Liszt noted on the sonata's manuscript that it was completed on February 2, 1853, but he had composed an earlier version by 1849. At this point in his life, Liszt's career as a traveling virtuoso had almost entirely subsided, as he had been influenced towards leading the life of a composer rather than a performer by Carolyne zu Sayn-Wittgenstein almost five years earlier.[failed verification] Liszt's life was established in Weimar and he was living a comfortable lifestyle, composing, and occasionally performing, entirely by choice rather than necessity.
The Sonata was dedicated to Robert Schumann, in return for Schumann's dedication of his Fantasie in C major, Op. 17 (published 1839) to Liszt. A copy of the work arrived at Schumann's house in May 1854, after he had entered Endenich sanatorium. Schumann's wife Clara, an accomplished concert pianist and composer in her own right, did not perform the Sonata; according to scholar Alan Walker she found it "merely a blind noise".
The Sonata was published by Breitkopf & Härtel in 1854 and first performed on January 27, 1857 in Berlin by Hans von Bülow. It was attacked by Eduard Hanslick who said "anyone who has heard it and finds it beautiful is beyond help". Johannes Brahms reputedly fell asleep when Liszt performed the work in 1853, and it was also criticized by the pianist and composer Anton Rubinstein. However, the Sonata drew enthusiasm from Richard Wagner following a private performance of the piece by Karl Klindworth on April 5, 1855. Otto Gumprecht of the German newspaper Nationalzeitung referred to it as "an invitation to hissing and stomping". It took a long time for the Sonata to become commonplace in concert repertoire, because of its technical difficulty and negative initial reception due to its status as "new" music. However by the early stages of the twentieth century, the piece had become established as a pinnacle of Liszt's repertoire and has been a popularly performed and extensively analyzed piece ever since.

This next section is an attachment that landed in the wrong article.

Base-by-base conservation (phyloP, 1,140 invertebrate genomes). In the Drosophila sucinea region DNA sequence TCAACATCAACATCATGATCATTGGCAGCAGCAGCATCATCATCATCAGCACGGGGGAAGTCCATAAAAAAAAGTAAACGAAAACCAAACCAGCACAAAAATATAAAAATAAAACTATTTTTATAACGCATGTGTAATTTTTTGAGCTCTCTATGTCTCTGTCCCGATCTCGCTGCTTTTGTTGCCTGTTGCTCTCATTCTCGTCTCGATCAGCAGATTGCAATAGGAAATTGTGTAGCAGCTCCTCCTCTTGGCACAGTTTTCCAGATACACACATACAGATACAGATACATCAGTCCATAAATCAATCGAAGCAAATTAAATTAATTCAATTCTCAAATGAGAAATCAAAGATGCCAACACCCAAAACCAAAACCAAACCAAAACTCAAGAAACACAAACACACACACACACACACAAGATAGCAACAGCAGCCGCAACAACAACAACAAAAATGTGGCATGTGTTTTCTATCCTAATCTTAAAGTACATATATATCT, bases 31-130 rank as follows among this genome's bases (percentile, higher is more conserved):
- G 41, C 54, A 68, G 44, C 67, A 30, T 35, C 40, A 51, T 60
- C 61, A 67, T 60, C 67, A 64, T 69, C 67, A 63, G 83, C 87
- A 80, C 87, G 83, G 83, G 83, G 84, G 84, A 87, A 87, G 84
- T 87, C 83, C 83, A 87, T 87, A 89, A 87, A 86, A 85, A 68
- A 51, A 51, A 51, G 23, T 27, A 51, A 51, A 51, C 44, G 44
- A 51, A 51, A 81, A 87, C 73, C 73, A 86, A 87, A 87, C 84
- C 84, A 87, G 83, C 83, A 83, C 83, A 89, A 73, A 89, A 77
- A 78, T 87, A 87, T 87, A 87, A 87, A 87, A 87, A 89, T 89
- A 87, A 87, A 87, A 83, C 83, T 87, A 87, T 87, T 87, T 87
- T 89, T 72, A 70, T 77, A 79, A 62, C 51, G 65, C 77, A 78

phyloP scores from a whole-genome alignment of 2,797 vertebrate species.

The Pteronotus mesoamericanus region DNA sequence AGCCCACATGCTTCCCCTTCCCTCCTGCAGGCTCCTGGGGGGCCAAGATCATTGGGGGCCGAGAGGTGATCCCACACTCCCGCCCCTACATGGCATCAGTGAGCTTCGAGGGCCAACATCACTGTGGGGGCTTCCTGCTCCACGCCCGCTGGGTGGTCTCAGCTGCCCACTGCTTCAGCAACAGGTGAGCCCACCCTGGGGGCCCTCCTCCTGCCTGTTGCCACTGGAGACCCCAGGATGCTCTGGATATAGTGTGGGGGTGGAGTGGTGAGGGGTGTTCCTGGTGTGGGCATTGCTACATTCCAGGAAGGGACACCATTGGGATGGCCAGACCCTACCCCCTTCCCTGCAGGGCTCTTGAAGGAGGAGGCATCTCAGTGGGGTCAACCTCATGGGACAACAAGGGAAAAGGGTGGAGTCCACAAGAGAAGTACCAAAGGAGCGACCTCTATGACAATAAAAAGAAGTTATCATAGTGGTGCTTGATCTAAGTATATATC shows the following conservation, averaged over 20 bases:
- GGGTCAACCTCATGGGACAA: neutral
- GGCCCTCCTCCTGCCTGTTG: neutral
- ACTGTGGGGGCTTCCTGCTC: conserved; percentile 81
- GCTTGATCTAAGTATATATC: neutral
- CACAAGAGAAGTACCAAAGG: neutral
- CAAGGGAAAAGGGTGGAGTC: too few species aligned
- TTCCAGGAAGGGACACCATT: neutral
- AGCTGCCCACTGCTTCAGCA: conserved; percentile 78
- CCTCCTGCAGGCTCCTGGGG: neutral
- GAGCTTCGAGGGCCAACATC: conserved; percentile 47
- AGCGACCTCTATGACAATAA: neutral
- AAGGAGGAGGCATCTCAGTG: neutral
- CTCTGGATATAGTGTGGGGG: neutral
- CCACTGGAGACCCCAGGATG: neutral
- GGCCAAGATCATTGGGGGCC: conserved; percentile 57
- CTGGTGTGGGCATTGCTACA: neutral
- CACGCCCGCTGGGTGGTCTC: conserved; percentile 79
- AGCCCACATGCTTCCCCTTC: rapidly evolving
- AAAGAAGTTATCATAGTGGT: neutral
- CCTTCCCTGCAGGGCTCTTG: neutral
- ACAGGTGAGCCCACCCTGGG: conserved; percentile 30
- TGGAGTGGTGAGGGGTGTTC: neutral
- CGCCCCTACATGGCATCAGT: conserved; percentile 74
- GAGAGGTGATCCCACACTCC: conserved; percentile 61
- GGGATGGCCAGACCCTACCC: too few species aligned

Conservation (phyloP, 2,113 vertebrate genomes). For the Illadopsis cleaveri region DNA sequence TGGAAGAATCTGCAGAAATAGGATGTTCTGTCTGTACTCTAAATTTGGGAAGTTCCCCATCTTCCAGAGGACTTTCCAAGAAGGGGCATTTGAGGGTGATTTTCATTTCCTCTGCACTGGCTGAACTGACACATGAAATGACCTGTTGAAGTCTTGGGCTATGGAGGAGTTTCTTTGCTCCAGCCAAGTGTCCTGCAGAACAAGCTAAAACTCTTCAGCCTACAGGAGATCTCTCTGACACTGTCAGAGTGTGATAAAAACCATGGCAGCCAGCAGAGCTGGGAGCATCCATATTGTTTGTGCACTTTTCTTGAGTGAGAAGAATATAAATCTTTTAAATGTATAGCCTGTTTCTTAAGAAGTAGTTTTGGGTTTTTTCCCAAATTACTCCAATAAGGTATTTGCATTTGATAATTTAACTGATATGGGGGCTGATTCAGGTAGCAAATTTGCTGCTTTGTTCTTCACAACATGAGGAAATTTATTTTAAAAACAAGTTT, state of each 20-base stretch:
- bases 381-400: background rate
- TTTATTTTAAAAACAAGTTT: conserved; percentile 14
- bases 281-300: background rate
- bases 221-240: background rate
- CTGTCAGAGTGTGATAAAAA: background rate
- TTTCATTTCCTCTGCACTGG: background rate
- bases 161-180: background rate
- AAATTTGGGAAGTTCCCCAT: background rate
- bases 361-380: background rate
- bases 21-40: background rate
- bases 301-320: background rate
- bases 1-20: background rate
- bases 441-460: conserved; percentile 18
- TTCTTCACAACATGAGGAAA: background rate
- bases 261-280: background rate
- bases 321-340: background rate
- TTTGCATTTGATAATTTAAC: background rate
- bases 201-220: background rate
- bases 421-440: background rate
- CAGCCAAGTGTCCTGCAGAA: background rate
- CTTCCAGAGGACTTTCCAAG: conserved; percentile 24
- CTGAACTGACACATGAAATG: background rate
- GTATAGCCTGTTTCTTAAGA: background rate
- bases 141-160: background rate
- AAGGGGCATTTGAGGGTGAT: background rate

No other work of Liszt's has attracted anywhere near the amount of scholarly attention paid to the Sonata in B minor. It has provoked a wide range of divergent theories from those of its admirers who feel compelled to search for hidden meanings.
- The Sonata is a musical portrait of the Faust legend, with "Faust," "Gretchen," and "Mephistopheles" themes symbolizing the main characters. (Ott, 1981; Whitelaw, 2017)
- The Sonata is autobiographical; its musical contrasts spring from the conflicts within Liszt's own personality. (Raabe, 1931)
- The Sonata is about the divine and the diabolical; it is based on the Bible and on John Milton's Paradise Lost. (Szász, 1984)
- The Sonata is an allegory set in the Garden of Eden; it deals with the Fall of Man and contains "God," "Lucifer," "Serpent," "Adam," and "Eve" themes. (Merrick, 1987)
- The Sonata has no programmatic allusions; it is a piece of "expressive form" with no meaning beyond itself. (Winklhofer, 1980)
Walker claims the quiet ending of the Sonata was an afterthought; the original manuscript contains a crossed-out ending section which would have ended the work in a loud flourish instead.
The Sonata unfolds in approximately 30 minutes of unbroken music. While its distinct movements are rolled into one, the entire work is encompassed within an overarching sonata form — exposition, development, and recapitulation. Liszt effectively composed a sonata within a sonata, which is part of the work's uniqueness, and he was quite economical with his thematic material. The first page contains three motive ideas that provide the basis for nearly all that follows, with the ideas being transformed throughout.